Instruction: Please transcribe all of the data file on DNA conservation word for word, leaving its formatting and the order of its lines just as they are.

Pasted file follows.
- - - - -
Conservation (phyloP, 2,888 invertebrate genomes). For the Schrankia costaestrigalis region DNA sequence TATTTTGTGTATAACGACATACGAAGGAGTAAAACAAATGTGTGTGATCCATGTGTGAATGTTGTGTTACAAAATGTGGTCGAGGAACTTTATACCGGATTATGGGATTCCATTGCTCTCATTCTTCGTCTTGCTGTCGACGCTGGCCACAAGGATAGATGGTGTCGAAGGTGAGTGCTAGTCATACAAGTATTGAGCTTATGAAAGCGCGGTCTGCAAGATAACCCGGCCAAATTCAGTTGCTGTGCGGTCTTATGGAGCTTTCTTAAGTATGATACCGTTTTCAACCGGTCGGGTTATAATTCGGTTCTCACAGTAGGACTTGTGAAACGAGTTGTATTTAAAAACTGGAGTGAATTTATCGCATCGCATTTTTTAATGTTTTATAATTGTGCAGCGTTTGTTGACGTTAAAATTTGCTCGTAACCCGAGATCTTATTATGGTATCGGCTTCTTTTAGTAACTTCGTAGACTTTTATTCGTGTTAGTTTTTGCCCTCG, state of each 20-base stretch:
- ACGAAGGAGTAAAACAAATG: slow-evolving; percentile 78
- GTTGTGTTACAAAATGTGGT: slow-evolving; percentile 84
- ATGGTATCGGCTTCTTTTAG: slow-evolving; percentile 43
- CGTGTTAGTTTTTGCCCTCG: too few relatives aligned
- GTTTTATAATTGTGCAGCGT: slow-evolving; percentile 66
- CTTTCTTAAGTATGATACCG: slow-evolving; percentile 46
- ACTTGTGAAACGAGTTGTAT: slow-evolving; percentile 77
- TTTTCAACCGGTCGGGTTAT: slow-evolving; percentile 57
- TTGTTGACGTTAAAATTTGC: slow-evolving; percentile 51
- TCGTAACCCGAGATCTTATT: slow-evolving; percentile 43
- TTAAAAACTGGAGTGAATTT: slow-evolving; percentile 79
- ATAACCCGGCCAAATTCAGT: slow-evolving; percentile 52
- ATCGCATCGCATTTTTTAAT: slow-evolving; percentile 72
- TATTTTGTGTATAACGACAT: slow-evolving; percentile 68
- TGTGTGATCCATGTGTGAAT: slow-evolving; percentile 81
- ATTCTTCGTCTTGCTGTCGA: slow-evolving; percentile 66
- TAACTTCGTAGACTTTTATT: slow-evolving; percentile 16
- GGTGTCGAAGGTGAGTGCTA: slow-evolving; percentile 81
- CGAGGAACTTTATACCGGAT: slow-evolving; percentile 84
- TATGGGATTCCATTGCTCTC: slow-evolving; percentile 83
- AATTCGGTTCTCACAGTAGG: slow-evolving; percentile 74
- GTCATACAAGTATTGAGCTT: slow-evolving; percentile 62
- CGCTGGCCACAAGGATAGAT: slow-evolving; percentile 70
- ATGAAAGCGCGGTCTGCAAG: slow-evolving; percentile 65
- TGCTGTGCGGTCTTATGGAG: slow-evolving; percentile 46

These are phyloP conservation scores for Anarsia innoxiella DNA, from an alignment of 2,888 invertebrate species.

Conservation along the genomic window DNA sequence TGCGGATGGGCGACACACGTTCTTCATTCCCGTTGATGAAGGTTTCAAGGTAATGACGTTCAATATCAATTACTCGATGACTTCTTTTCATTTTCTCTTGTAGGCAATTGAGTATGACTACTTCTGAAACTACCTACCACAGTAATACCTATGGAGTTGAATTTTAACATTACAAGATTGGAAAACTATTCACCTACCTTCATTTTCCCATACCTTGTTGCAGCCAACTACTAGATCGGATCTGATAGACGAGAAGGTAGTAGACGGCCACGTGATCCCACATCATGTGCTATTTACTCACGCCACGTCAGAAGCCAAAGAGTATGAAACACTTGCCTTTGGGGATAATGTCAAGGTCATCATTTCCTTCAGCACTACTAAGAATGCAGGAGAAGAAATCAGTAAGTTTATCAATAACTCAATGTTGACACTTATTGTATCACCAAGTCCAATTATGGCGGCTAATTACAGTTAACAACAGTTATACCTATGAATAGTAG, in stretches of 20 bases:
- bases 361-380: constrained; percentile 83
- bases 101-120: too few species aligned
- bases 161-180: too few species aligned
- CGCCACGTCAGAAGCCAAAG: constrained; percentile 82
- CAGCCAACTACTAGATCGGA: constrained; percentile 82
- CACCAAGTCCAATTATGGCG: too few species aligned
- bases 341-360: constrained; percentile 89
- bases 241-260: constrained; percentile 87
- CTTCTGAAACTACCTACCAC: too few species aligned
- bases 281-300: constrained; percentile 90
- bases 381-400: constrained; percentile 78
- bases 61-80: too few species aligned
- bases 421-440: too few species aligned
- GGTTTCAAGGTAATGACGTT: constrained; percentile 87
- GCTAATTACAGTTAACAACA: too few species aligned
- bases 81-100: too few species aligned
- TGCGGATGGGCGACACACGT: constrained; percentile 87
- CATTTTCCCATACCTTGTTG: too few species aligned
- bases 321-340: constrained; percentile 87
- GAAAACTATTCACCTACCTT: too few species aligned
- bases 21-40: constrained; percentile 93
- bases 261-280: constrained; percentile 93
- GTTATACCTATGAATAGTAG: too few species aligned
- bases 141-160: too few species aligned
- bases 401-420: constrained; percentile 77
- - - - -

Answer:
Conservation (phyloP, 2,888 invertebrate genomes). For the Schrankia costaestrigalis region DNA sequence TATTTTGTGTATAACGACATACGAAGGAGTAAAACAAATGTGTGTGATCCATGTGTGAATGTTGTGTTACAAAATGTGGTCGAGGAACTTTATACCGGATTATGGGATTCCATTGCTCTCATTCTTCGTCTTGCTGTCGACGCTGGCCACAAGGATAGATGGTGTCGAAGGTGAGTGCTAGTCATACAAGTATTGAGCTTATGAAAGCGCGGTCTGCAAGATAACCCGGCCAAATTCAGTTGCTGTGCGGTCTTATGGAGCTTTCTTAAGTATGATACCGTTTTCAACCGGTCGGGTTATAATTCGGTTCTCACAGTAGGACTTGTGAAACGAGTTGTATTTAAAAACTGGAGTGAATTTATCGCATCGCATTTTTTAATGTTTTATAATTGTGCAGCGTTTGTTGACGTTAAAATTTGCTCGTAACCCGAGATCTTATTATGGTATCGGCTTCTTTTAGTAACTTCGTAGACTTTTATTCGTGTTAGTTTTTGCCCTCG, state of each 20-base stretch:
- ACGAAGGAGTAAAACAAATG: slow-evolving; percentile 78
- GTTGTGTTACAAAATGTGGT: slow-evolving; percentile 84
- ATGGTATCGGCTTCTTTTAG: slow-evolving; percentile 43
- CGTGTTAGTTTTTGCCCTCG: too few relatives aligned
- GTTTTATAATTGTGCAGCGT: slow-evolving; percentile 66
- CTTTCTTAAGTATGATACCG: slow-evolving; percentile 46
- ACTTGTGAAACGAGTTGTAT: slow-evolving; percentile 77
- TTTTCAACCGGTCGGGTTAT: slow-evolving; percentile 57
- TTGTTGACGTTAAAATTTGC: slow-evolving; percentile 51
- TCGTAACCCGAGATCTTATT: slow-evolving; percentile 43
- TTAAAAACTGGAGTGAATTT: slow-evolving; percentile 79
- ATAACCCGGCCAAATTCAGT: slow-evolving; percentile 52
- ATCGCATCGCATTTTTTAAT: slow-evolving; percentile 72
- TATTTTGTGTATAACGACAT: slow-evolving; percentile 68
- TGTGTGATCCATGTGTGAAT: slow-evolving; percentile 81
- ATTCTTCGTCTTGCTGTCGA: slow-evolving; percentile 66
- TAACTTCGTAGACTTTTATT: slow-evolving; percentile 16
- GGTGTCGAAGGTGAGTGCTA: slow-evolving; percentile 81
- CGAGGAACTTTATACCGGAT: slow-evolving; percentile 84
- TATGGGATTCCATTGCTCTC: slow-evolving; percentile 83
- AATTCGGTTCTCACAGTAGG: slow-evolving; percentile 74
- GTCATACAAGTATTGAGCTT: slow-evolving; percentile 62
- CGCTGGCCACAAGGATAGAT: slow-evolving; percentile 70
- ATGAAAGCGCGGTCTGCAAG: slow-evolving; percentile 65
- TGCTGTGCGGTCTTATGGAG: slow-evolving; percentile 46

These are phyloP conservation scores for Anarsia innoxiella DNA, from an alignment of 2,888 invertebrate species.

Conservation along the genomic window DNA sequence TGCGGATGGGCGACACACGTTCTTCATTCCCGTTGATGAAGGTTTCAAGGTAATGACGTTCAATATCAATTACTCGATGACTTCTTTTCATTTTCTCTTGTAGGCAATTGAGTATGACTACTTCTGAAACTACCTACCACAGTAATACCTATGGAGTTGAATTTTAACATTACAAGATTGGAAAACTATTCACCTACCTTCATTTTCCCATACCTTGTTGCAGCCAACTACTAGATCGGATCTGATAGACGAGAAGGTAGTAGACGGCCACGTGATCCCACATCATGTGCTATTTACTCACGCCACGTCAGAAGCCAAAGAGTATGAAACACTTGCCTTTGGGGATAATGTCAAGGTCATCATTTCCTTCAGCACTACTAAGAATGCAGGAGAAGAAATCAGTAAGTTTATCAATAACTCAATGTTGACACTTATTGTATCACCAAGTCCAATTATGGCGGCTAATTACAGTTAACAACAGTTATACCTATGAATAGTAG, in stretches of 20 bases:
- bases 361-380: constrained; percentile 83
- bases 101-120: too few species aligned
- bases 161-180: too few species aligned
- CGCCACGTCAGAAGCCAAAG: constrained; percentile 82
- CAGCCAACTACTAGATCGGA: constrained; percentile 82
- CACCAAGTCCAATTATGGCG: too few species aligned
- bases 341-360: constrained; percentile 89
- bases 241-260: constrained; percentile 87
- CTTCTGAAACTACCTACCAC: too few species aligned
- bases 281-300: constrained; percentile 90
- bases 381-400: constrained; percentile 78
- bases 61-80: too few species aligned
- bases 421-440: too few species aligned
- GGTTTCAAGGTAATGACGTT: constrained; percentile 87
- GCTAATTACAGTTAACAACA: too few species aligned
- bases 81-100: too few species aligned
- TGCGGATGGGCGACACACGT: constrained; percentile 87
- CATTTTCCCATACCTTGTTG: too few species aligned
- bases 321-340: constrained; percentile 87
- GAAAACTATTCACCTACCTT: too few species aligned
- bases 21-40: constrained; percentile 93
- bases 261-280: constrained; percentile 93
- GTTATACCTATGAATAGTAG: too few species aligned
- bases 141-160: too few species aligned
- bases 401-420: constrained; percentile 77